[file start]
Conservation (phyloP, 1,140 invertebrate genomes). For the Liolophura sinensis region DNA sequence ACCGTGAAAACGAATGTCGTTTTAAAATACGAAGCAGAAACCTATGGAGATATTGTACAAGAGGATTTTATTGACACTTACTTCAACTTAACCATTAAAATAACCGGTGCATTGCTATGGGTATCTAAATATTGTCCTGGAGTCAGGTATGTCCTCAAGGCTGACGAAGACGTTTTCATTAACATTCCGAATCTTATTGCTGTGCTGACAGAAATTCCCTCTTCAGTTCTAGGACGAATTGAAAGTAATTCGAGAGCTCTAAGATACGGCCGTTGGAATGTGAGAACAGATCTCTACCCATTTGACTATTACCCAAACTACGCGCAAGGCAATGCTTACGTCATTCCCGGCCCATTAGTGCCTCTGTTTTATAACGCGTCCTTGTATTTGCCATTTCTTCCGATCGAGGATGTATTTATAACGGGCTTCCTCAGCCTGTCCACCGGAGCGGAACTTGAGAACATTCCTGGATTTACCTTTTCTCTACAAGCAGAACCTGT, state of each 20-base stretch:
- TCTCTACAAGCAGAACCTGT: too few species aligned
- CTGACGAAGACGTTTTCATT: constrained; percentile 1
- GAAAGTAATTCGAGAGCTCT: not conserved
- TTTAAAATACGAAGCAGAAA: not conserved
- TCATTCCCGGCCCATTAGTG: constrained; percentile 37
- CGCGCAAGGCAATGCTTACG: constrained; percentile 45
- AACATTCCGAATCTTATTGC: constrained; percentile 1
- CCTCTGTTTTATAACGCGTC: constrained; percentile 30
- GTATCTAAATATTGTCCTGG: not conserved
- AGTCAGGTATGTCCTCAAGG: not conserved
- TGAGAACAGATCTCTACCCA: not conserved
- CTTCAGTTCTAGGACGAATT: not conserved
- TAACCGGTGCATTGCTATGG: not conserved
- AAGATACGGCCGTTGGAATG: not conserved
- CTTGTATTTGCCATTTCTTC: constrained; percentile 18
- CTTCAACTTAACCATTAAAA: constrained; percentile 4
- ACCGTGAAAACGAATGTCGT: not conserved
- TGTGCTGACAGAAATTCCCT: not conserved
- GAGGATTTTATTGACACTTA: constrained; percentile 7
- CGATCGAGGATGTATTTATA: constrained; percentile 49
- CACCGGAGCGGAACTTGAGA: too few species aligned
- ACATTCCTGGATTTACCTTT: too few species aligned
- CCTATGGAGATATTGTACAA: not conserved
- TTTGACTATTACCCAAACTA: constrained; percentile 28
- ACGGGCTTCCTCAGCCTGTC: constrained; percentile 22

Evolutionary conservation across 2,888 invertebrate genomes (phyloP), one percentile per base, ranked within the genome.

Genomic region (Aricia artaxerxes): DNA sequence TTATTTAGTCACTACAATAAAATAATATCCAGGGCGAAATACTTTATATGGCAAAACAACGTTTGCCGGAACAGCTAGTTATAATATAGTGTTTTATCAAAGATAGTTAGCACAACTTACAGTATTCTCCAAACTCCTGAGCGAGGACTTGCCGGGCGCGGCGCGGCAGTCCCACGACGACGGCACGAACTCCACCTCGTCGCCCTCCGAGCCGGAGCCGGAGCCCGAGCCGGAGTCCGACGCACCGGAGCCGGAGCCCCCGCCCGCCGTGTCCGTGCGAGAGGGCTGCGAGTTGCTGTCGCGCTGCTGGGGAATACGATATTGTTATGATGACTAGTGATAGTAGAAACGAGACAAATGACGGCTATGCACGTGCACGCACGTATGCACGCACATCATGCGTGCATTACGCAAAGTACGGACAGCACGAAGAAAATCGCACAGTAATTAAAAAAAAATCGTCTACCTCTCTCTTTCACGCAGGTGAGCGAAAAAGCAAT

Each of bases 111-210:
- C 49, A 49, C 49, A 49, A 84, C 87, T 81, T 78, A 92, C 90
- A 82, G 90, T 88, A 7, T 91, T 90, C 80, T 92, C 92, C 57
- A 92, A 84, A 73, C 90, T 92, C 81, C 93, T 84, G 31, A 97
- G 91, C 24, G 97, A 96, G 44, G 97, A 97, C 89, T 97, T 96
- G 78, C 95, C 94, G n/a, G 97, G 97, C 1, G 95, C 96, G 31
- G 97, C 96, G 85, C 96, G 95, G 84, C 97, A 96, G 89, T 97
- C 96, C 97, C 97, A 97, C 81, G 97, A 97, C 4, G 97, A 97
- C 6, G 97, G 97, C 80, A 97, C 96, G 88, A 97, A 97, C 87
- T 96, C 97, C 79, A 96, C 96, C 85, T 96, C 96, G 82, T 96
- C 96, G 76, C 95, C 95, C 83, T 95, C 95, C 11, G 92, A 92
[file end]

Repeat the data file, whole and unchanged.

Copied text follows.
Conservation (phyloP, 1,140 invertebrate genomes). For the Liolophura sinensis region DNA sequence ACCGTGAAAACGAATGTCGTTTTAAAATACGAAGCAGAAACCTATGGAGATATTGTACAAGAGGATTTTATTGACACTTACTTCAACTTAACCATTAAAATAACCGGTGCATTGCTATGGGTATCTAAATATTGTCCTGGAGTCAGGTATGTCCTCAAGGCTGACGAAGACGTTTTCATTAACATTCCGAATCTTATTGCTGTGCTGACAGAAATTCCCTCTTCAGTTCTAGGACGAATTGAAAGTAATTCGAGAGCTCTAAGATACGGCCGTTGGAATGTGAGAACAGATCTCTACCCATTTGACTATTACCCAAACTACGCGCAAGGCAATGCTTACGTCATTCCCGGCCCATTAGTGCCTCTGTTTTATAACGCGTCCTTGTATTTGCCATTTCTTCCGATCGAGGATGTATTTATAACGGGCTTCCTCAGCCTGTCCACCGGAGCGGAACTTGAGAACATTCCTGGATTTACCTTTTCTCTACAAGCAGAACCTGT, state of each 20-base stretch:
- TCTCTACAAGCAGAACCTGT: too few species aligned
- CTGACGAAGACGTTTTCATT: constrained; percentile 1
- GAAAGTAATTCGAGAGCTCT: not conserved
- TTTAAAATACGAAGCAGAAA: not conserved
- TCATTCCCGGCCCATTAGTG: constrained; percentile 37
- CGCGCAAGGCAATGCTTACG: constrained; percentile 45
- AACATTCCGAATCTTATTGC: constrained; percentile 1
- CCTCTGTTTTATAACGCGTC: constrained; percentile 30
- GTATCTAAATATTGTCCTGG: not conserved
- AGTCAGGTATGTCCTCAAGG: not conserved
- TGAGAACAGATCTCTACCCA: not conserved
- CTTCAGTTCTAGGACGAATT: not conserved
- TAACCGGTGCATTGCTATGG: not conserved
- AAGATACGGCCGTTGGAATG: not conserved
- CTTGTATTTGCCATTTCTTC: constrained; percentile 18
- CTTCAACTTAACCATTAAAA: constrained; percentile 4
- ACCGTGAAAACGAATGTCGT: not conserved
- TGTGCTGACAGAAATTCCCT: not conserved
- GAGGATTTTATTGACACTTA: constrained; percentile 7
- CGATCGAGGATGTATTTATA: constrained; percentile 49
- CACCGGAGCGGAACTTGAGA: too few species aligned
- ACATTCCTGGATTTACCTTT: too few species aligned
- CCTATGGAGATATTGTACAA: not conserved
- TTTGACTATTACCCAAACTA: constrained; percentile 28
- ACGGGCTTCCTCAGCCTGTC: constrained; percentile 22

Evolutionary conservation across 2,888 invertebrate genomes (phyloP), one percentile per base, ranked within the genome.

Genomic region (Aricia artaxerxes): DNA sequence TTATTTAGTCACTACAATAAAATAATATCCAGGGCGAAATACTTTATATGGCAAAACAACGTTTGCCGGAACAGCTAGTTATAATATAGTGTTTTATCAAAGATAGTTAGCACAACTTACAGTATTCTCCAAACTCCTGAGCGAGGACTTGCCGGGCGCGGCGCGGCAGTCCCACGACGACGGCACGAACTCCACCTCGTCGCCCTCCGAGCCGGAGCCGGAGCCCGAGCCGGAGTCCGACGCACCGGAGCCGGAGCCCCCGCCCGCCGTGTCCGTGCGAGAGGGCTGCGAGTTGCTGTCGCGCTGCTGGGGAATACGATATTGTTATGATGACTAGTGATAGTAGAAACGAGACAAATGACGGCTATGCACGTGCACGCACGTATGCACGCACATCATGCGTGCATTACGCAAAGTACGGACAGCACGAAGAAAATCGCACAGTAATTAAAAAAAAATCGTCTACCTCTCTCTTTCACGCAGGTGAGCGAAAAAGCAAT

Each of bases 111-210:
- C 49, A 49, C 49, A 49, A 84, C 87, T 81, T 78, A 92, C 90
- A 82, G 90, T 88, A 7, T 91, T 90, C 80, T 92, C 92, C 57
- A 92, A 84, A 73, C 90, T 92, C 81, C 93, T 84, G 31, A 97
- G 91, C 24, G 97, A 96, G 44, G 97, A 97, C 89, T 97, T 96
- G 78, C 95, C 94, G n/a, G 97, G 97, C 1, G 95, C 96, G 31
- G 97, C 96, G 85, C 96, G 95, G 84, C 97, A 96, G 89, T 97
- C 96, C 97, C 97, A 97, C 81, G 97, A 97, C 4, G 97, A 97
- C 6, G 97, G 97, C 80, A 97, C 96, G 88, A 97, A 97, C 87
- T 96, C 97, C 79, A 96, C 96, C 85, T 96, C 96, G 82, T 96
- C 96, G 76, C 95, C 95, C 83, T 95, C 95, C 11, G 92, A 92